Nestled unobtrusively between a church and bustling Massachusetts Avenue lies the Old Burial Grounds, established in 1635.
Visitors can find the graves of eight Harvard presidents, nineteen Revolutionary War soldiers (including the slave soldiers Neptune Frost and Cato Stedman), wealthy aristocrats, poor farmers, and everyone in between. The earliest burial locations were not permanently marked, and it is believed that the cemetery contains many more remains than are in the 1,218 known plots.
The tombstones themselves reflect the changing cultural history of Cambridge. The earliest stones are marked with a “Death’s Head,” a winged, grinning skull of medieval origin which corresponds to the Puritan influence on late seventeenth century Massachusetts society. As the spirituality of the great awakenings swept through New England in the eighteenth century, winged cherubs replaced the death’s heads on grave stones. And in the late eighteenth to early nineteenth century, as society embraced the enlightenment themes of intellectualism and scientific research, tombstones were adorned with an urn and drooping willow, a less spiritualized image of death.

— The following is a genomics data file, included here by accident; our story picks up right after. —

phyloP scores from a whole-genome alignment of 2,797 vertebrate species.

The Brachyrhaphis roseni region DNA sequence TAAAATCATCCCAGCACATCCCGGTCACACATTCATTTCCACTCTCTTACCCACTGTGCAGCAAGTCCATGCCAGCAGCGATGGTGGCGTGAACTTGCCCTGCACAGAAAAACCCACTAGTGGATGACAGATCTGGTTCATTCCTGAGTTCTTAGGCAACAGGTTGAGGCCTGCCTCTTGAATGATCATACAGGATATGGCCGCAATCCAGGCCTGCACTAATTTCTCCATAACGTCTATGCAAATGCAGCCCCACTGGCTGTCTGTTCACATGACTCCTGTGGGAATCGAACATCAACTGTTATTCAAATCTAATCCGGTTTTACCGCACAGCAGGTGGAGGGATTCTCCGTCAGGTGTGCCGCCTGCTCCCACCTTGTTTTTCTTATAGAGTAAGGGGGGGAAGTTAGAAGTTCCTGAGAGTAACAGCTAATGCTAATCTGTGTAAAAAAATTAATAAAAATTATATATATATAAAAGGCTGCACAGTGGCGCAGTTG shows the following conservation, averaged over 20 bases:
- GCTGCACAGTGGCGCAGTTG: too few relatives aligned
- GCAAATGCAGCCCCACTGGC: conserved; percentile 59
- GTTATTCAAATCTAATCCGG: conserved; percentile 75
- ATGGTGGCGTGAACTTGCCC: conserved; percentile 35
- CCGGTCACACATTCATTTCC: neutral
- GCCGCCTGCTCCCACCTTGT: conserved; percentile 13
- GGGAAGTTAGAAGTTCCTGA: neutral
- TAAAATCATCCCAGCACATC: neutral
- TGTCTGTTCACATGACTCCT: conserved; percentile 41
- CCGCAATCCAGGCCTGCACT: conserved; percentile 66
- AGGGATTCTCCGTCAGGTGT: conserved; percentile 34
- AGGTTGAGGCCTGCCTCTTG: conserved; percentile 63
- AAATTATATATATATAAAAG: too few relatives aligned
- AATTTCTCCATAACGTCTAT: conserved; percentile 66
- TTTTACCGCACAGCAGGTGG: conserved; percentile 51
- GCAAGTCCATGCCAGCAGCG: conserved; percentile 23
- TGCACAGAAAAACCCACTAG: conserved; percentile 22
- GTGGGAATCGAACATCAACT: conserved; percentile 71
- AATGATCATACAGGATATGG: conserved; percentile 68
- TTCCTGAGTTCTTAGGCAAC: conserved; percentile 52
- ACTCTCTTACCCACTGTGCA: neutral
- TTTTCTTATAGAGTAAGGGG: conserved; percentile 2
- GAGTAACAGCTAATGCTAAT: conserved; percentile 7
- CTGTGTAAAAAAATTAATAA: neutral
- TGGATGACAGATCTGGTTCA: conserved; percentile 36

Regular burials in the Old Burial Grounds ended in 1811 with the construction of a new cemetery in Cambridgeport, but the antiquated graveyard in Harvard Square remains a memorial to colonial life in New England and an example of the remarkable history that infuses the streets and squares of Boston with a uniquely historic charm.
Know Before You Go
On the corner of Massachusetts Avenue and Garden Street, in Harvard Square